The DEA's sole mission is to combat drug trafficking. It is responsible for the development of federal drug enforcement strategy, programs, planning, and evaluation. It provides the skeletal structure for drug law enforcement worldwide and a point of reference for efforts against all aspects of the illegal drug problem, including investigations, drug intelligence, chemical control, diversion control and regulation, and crop and laboratory eradication. Other agencies have a non-drug mission and bring special functions to particular aspects of the overall anti-drug effort. The DEA conducts 75 percent of its investigations in cooperation with other agencies.
In FY 1996, DEA employed over 7,400 persons and its budget was approximately $1 billion.
The audit resulted in a disclaimer of opinion on the Combined Statement of Financial Position. The independent auditor was unable to obtain sufficient information regarding an irregularity involving a DEA employee and therefore was not able to determine the effect of the irregularity on the DEA's financial position as of September 30, 1996. In addition, the DEA either did not have, or had not maintained, systems to accurately and completely account for all of its capitalizable property and equipment (P&E), report its seized assets and related liabilities, and report the results of operations of Attorney General exempt and trafficker directed operations which were active during FY 1996. The auditors were therefore unable to satisfy themselves as to the fair presentation of the related account balances. The independent auditors were unable to apply audit procedures sufficient to determine the extent to which the combined Statement of Financial Position may have been affected by these conditions. As a result, the scope of the independent auditors' work was not sufficient for the auditors to express an opinion.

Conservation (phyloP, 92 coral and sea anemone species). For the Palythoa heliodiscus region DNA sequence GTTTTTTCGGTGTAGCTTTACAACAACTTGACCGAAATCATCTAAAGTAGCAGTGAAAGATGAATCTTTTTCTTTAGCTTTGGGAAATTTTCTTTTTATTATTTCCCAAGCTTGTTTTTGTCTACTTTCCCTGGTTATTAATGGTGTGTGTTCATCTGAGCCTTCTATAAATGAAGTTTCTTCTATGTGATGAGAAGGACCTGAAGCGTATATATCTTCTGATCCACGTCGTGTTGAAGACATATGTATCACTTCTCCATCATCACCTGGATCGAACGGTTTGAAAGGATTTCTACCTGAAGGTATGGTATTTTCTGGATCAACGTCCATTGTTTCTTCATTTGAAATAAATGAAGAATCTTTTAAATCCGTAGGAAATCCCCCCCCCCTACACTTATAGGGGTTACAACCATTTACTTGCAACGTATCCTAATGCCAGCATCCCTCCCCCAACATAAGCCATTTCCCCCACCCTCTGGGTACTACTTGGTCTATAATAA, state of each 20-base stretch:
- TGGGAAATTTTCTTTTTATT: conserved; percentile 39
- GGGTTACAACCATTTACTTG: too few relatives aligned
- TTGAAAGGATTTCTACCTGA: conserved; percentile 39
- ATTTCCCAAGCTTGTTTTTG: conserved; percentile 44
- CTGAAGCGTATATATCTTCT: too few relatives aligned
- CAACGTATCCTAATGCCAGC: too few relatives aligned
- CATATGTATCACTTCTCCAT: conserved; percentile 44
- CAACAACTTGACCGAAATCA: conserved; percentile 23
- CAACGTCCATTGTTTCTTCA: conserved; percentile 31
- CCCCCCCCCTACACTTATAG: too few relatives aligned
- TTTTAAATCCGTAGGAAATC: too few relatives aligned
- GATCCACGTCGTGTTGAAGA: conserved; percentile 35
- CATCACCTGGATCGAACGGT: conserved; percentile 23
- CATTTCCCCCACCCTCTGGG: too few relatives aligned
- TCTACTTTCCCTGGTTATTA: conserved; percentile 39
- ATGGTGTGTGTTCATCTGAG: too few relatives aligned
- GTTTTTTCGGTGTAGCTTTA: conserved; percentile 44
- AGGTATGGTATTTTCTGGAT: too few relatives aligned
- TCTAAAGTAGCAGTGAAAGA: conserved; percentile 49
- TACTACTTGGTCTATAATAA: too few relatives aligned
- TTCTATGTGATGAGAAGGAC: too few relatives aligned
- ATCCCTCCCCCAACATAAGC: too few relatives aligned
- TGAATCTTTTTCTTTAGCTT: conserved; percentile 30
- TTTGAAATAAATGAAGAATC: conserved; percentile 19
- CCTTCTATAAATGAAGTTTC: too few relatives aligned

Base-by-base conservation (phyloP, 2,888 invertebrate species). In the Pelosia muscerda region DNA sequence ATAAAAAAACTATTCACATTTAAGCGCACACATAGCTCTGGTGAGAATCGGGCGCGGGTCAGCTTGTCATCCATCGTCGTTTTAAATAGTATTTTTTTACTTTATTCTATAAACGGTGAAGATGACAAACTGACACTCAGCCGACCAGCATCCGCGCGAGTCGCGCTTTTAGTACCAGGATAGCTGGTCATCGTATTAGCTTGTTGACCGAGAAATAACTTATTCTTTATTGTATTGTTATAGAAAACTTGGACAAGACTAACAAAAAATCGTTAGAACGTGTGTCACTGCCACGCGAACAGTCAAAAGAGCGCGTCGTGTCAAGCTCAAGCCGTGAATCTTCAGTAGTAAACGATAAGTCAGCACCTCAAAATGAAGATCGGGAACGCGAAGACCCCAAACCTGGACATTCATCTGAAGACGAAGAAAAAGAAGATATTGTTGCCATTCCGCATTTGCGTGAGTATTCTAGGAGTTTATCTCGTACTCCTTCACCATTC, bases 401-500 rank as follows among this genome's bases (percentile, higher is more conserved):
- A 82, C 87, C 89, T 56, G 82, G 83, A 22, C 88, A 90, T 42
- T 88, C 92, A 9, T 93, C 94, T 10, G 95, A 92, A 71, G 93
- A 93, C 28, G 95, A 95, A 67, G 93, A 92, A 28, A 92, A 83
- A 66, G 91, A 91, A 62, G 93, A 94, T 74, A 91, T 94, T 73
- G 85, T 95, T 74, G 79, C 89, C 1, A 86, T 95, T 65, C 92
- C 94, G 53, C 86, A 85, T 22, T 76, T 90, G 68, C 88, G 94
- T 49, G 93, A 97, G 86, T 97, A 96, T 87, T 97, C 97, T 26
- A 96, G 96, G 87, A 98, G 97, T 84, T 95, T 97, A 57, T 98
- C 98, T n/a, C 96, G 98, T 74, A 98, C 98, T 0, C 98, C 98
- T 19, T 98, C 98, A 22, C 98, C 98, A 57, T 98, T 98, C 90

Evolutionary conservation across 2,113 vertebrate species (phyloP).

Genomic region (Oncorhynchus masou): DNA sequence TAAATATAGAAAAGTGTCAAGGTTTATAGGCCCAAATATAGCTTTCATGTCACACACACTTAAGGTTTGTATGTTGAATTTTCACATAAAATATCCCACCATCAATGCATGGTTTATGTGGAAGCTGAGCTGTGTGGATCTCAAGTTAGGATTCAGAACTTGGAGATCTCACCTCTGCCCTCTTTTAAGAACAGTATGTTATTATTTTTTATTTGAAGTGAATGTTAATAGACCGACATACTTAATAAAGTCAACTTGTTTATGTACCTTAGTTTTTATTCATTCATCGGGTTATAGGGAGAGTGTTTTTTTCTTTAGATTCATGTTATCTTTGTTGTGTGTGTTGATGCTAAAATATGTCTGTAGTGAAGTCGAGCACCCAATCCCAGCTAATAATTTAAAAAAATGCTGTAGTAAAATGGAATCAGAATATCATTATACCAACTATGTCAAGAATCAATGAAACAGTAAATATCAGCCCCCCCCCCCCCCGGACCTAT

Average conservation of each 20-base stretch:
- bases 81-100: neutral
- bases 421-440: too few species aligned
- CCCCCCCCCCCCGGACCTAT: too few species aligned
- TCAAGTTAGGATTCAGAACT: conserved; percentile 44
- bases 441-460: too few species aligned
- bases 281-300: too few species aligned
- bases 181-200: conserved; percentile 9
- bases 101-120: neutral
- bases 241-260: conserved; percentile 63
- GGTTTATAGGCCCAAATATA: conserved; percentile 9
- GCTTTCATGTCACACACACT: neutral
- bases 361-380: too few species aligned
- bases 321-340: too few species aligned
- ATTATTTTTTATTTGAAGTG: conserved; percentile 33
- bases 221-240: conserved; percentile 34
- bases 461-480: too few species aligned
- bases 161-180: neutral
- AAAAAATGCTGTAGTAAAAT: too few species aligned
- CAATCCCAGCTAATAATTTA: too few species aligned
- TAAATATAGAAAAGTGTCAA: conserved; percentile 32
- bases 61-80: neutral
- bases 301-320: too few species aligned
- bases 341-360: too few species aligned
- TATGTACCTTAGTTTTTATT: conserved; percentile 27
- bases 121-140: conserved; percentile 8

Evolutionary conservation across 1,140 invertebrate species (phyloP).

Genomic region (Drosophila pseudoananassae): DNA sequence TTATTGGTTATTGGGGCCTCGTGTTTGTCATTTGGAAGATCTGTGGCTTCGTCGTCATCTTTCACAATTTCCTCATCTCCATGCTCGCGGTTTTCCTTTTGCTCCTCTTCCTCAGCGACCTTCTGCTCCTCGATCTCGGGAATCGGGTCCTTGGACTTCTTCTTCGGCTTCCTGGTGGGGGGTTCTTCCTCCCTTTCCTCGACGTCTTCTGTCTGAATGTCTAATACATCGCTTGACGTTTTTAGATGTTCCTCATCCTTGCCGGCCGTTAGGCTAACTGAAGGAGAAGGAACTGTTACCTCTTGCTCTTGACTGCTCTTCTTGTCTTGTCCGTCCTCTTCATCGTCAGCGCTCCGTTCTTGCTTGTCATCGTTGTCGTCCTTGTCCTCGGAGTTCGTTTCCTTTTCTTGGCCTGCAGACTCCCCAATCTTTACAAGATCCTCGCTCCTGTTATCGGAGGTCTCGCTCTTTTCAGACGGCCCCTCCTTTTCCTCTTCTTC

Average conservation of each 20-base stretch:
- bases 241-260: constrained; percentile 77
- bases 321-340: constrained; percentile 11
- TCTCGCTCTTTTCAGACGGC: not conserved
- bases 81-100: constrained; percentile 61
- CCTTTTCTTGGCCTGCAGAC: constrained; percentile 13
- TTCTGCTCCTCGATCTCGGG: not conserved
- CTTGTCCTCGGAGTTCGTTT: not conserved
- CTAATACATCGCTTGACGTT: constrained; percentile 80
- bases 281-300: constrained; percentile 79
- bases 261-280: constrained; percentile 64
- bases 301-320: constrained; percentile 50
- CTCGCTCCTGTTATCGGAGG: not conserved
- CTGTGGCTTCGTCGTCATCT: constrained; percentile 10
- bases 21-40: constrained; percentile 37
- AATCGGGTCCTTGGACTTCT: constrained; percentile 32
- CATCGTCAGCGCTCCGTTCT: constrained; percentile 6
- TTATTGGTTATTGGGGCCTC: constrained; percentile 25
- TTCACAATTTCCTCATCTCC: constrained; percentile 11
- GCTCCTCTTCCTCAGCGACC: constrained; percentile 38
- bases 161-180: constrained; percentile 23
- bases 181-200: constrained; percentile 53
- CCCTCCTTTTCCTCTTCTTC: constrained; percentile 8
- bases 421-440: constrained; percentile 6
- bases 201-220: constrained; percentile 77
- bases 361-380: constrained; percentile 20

Due to the scope limitation imposed as a result of the irregularity involving the DEA employee referred to in the previous paragraph, the independent auditors were unable to determine what, if any, reportable conditions existed related to that matter or the effect, if any, of the irregularity on DEA's compliance with laws and regulations. However, its report on the internal control structure identified four material weaknesses with respect to: (1) property and equipment, (2) seized assets, (3) Attorney General exempt and trafficker directed operation, and (4) security software. In its report on compliance with laws and regulations, the independent auditor cited DEA for not complying with Attorney General exempt and trafficker directed authority reporting requirements.
The auditors were not contracted to perform control testing sufficient to enable them to express an opinion on management's assertion over the effectiveness of the internal control structure as a whole or compliance with laws and regulations. Accordingly they did not express such opinions. Additionally, certain conditions involving the internal control structure and compliance with laws and regulations were noted by the independent auditor and will be communicated to management under separate letter.
Financial and Operating Highlights
The DEA is currently in the process of switching their accounting system to the Department of Interior's Federal Financial System (FFS). The DEA's current accounting system was cited as a material nonconformance in its 1996 FMFIA report because of its inability to perform the core financial accounting functions. The DEA believes that moving to this system should help to eliminate some of the problems identified in this report such as the reporting of accounts payable.